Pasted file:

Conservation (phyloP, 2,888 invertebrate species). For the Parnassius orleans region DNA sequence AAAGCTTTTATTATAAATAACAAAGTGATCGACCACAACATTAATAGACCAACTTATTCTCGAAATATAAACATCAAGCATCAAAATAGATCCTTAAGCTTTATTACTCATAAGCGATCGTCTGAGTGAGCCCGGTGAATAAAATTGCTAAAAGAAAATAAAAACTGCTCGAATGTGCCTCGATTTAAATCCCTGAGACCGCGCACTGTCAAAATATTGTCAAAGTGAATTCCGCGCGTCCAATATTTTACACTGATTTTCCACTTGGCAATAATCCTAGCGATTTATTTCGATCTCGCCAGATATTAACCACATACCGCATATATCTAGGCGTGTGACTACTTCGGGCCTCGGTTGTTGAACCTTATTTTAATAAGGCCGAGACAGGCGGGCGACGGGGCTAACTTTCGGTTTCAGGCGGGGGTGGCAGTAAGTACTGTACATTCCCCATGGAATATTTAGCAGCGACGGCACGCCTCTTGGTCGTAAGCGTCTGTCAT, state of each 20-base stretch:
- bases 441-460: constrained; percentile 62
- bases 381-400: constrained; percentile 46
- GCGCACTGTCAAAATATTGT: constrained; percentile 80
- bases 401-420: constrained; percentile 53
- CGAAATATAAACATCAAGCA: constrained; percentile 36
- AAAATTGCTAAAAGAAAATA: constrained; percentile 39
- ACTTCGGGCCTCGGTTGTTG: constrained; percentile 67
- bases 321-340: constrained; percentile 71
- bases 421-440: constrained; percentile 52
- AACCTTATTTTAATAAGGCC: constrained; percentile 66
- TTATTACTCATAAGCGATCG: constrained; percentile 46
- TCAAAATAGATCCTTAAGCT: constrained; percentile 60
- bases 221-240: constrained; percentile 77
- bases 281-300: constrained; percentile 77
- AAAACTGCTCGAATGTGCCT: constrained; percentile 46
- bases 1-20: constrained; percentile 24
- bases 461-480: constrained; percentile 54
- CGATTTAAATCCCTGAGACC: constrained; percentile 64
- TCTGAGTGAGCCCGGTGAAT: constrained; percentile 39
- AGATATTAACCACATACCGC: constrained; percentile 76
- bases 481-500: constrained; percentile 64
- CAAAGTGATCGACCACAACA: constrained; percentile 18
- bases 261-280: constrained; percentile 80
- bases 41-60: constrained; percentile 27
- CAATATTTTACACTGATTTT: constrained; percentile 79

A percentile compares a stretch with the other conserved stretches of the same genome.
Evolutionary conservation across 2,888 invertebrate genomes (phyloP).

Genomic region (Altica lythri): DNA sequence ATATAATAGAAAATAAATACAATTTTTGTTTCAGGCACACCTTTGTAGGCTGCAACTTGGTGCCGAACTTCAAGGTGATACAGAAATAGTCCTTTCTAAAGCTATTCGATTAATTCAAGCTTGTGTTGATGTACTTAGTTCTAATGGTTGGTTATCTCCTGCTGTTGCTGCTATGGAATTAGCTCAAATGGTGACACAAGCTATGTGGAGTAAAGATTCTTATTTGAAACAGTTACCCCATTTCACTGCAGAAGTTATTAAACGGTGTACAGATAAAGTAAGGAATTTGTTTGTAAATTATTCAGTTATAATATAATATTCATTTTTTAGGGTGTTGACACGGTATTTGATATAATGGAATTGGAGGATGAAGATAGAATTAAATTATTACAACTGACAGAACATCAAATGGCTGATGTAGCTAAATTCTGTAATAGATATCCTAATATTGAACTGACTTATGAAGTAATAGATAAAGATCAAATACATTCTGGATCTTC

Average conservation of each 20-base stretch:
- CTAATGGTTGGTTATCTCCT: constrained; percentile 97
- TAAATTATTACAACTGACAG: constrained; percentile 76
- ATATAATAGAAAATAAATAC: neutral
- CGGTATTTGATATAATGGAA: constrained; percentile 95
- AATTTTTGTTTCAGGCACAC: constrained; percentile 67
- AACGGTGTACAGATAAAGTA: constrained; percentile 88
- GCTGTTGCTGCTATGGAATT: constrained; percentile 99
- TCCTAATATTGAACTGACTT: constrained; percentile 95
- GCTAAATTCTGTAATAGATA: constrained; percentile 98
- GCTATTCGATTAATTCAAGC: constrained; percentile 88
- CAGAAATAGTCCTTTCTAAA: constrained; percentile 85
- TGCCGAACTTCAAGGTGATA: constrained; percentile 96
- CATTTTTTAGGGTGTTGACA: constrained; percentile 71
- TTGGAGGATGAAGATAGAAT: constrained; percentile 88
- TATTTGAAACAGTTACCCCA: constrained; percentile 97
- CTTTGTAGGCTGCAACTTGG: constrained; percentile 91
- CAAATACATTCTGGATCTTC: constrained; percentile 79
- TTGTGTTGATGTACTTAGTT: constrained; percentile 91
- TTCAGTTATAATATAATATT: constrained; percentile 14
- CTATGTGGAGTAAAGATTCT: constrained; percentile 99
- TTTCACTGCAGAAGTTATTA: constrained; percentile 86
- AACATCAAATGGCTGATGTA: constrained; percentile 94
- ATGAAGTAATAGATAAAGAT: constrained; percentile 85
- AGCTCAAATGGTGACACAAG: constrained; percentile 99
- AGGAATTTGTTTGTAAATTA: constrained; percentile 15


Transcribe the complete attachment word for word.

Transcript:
Conservation (phyloP, 2,888 invertebrate species). For the Parnassius orleans region DNA sequence AAAGCTTTTATTATAAATAACAAAGTGATCGACCACAACATTAATAGACCAACTTATTCTCGAAATATAAACATCAAGCATCAAAATAGATCCTTAAGCTTTATTACTCATAAGCGATCGTCTGAGTGAGCCCGGTGAATAAAATTGCTAAAAGAAAATAAAAACTGCTCGAATGTGCCTCGATTTAAATCCCTGAGACCGCGCACTGTCAAAATATTGTCAAAGTGAATTCCGCGCGTCCAATATTTTACACTGATTTTCCACTTGGCAATAATCCTAGCGATTTATTTCGATCTCGCCAGATATTAACCACATACCGCATATATCTAGGCGTGTGACTACTTCGGGCCTCGGTTGTTGAACCTTATTTTAATAAGGCCGAGACAGGCGGGCGACGGGGCTAACTTTCGGTTTCAGGCGGGGGTGGCAGTAAGTACTGTACATTCCCCATGGAATATTTAGCAGCGACGGCACGCCTCTTGGTCGTAAGCGTCTGTCAT, state of each 20-base stretch:
- bases 441-460: constrained; percentile 62
- bases 381-400: constrained; percentile 46
- GCGCACTGTCAAAATATTGT: constrained; percentile 80
- bases 401-420: constrained; percentile 53
- CGAAATATAAACATCAAGCA: constrained; percentile 36
- AAAATTGCTAAAAGAAAATA: constrained; percentile 39
- ACTTCGGGCCTCGGTTGTTG: constrained; percentile 67
- bases 321-340: constrained; percentile 71
- bases 421-440: constrained; percentile 52
- AACCTTATTTTAATAAGGCC: constrained; percentile 66
- TTATTACTCATAAGCGATCG: constrained; percentile 46
- TCAAAATAGATCCTTAAGCT: constrained; percentile 60
- bases 221-240: constrained; percentile 77
- bases 281-300: constrained; percentile 77
- AAAACTGCTCGAATGTGCCT: constrained; percentile 46
- bases 1-20: constrained; percentile 24
- bases 461-480: constrained; percentile 54
- CGATTTAAATCCCTGAGACC: constrained; percentile 64
- TCTGAGTGAGCCCGGTGAAT: constrained; percentile 39
- AGATATTAACCACATACCGC: constrained; percentile 76
- bases 481-500: constrained; percentile 64
- CAAAGTGATCGACCACAACA: constrained; percentile 18
- bases 261-280: constrained; percentile 80
- bases 41-60: constrained; percentile 27
- CAATATTTTACACTGATTTT: constrained; percentile 79

A percentile compares a stretch with the other conserved stretches of the same genome.
Evolutionary conservation across 2,888 invertebrate genomes (phyloP).

Genomic region (Altica lythri): DNA sequence ATATAATAGAAAATAAATACAATTTTTGTTTCAGGCACACCTTTGTAGGCTGCAACTTGGTGCCGAACTTCAAGGTGATACAGAAATAGTCCTTTCTAAAGCTATTCGATTAATTCAAGCTTGTGTTGATGTACTTAGTTCTAATGGTTGGTTATCTCCTGCTGTTGCTGCTATGGAATTAGCTCAAATGGTGACACAAGCTATGTGGAGTAAAGATTCTTATTTGAAACAGTTACCCCATTTCACTGCAGAAGTTATTAAACGGTGTACAGATAAAGTAAGGAATTTGTTTGTAAATTATTCAGTTATAATATAATATTCATTTTTTAGGGTGTTGACACGGTATTTGATATAATGGAATTGGAGGATGAAGATAGAATTAAATTATTACAACTGACAGAACATCAAATGGCTGATGTAGCTAAATTCTGTAATAGATATCCTAATATTGAACTGACTTATGAAGTAATAGATAAAGATCAAATACATTCTGGATCTTC

Average conservation of each 20-base stretch:
- CTAATGGTTGGTTATCTCCT: constrained; percentile 97
- TAAATTATTACAACTGACAG: constrained; percentile 76
- ATATAATAGAAAATAAATAC: neutral
- CGGTATTTGATATAATGGAA: constrained; percentile 95
- AATTTTTGTTTCAGGCACAC: constrained; percentile 67
- AACGGTGTACAGATAAAGTA: constrained; percentile 88
- GCTGTTGCTGCTATGGAATT: constrained; percentile 99
- TCCTAATATTGAACTGACTT: constrained; percentile 95
- GCTAAATTCTGTAATAGATA: constrained; percentile 98
- GCTATTCGATTAATTCAAGC: constrained; percentile 88
- CAGAAATAGTCCTTTCTAAA: constrained; percentile 85
- TGCCGAACTTCAAGGTGATA: constrained; percentile 96
- CATTTTTTAGGGTGTTGACA: constrained; percentile 71
- TTGGAGGATGAAGATAGAAT: constrained; percentile 88
- TATTTGAAACAGTTACCCCA: constrained; percentile 97
- CTTTGTAGGCTGCAACTTGG: constrained; percentile 91
- CAAATACATTCTGGATCTTC: constrained; percentile 79
- TTGTGTTGATGTACTTAGTT: constrained; percentile 91
- TTCAGTTATAATATAATATT: constrained; percentile 14
- CTATGTGGAGTAAAGATTCT: constrained; percentile 99
- TTTCACTGCAGAAGTTATTA: constrained; percentile 86
- AACATCAAATGGCTGATGTA: constrained; percentile 94
- ATGAAGTAATAGATAAAGAT: constrained; percentile 85
- AGCTCAAATGGTGACACAAG: constrained; percentile 99
- AGGAATTTGTTTGTAAATTA: constrained; percentile 15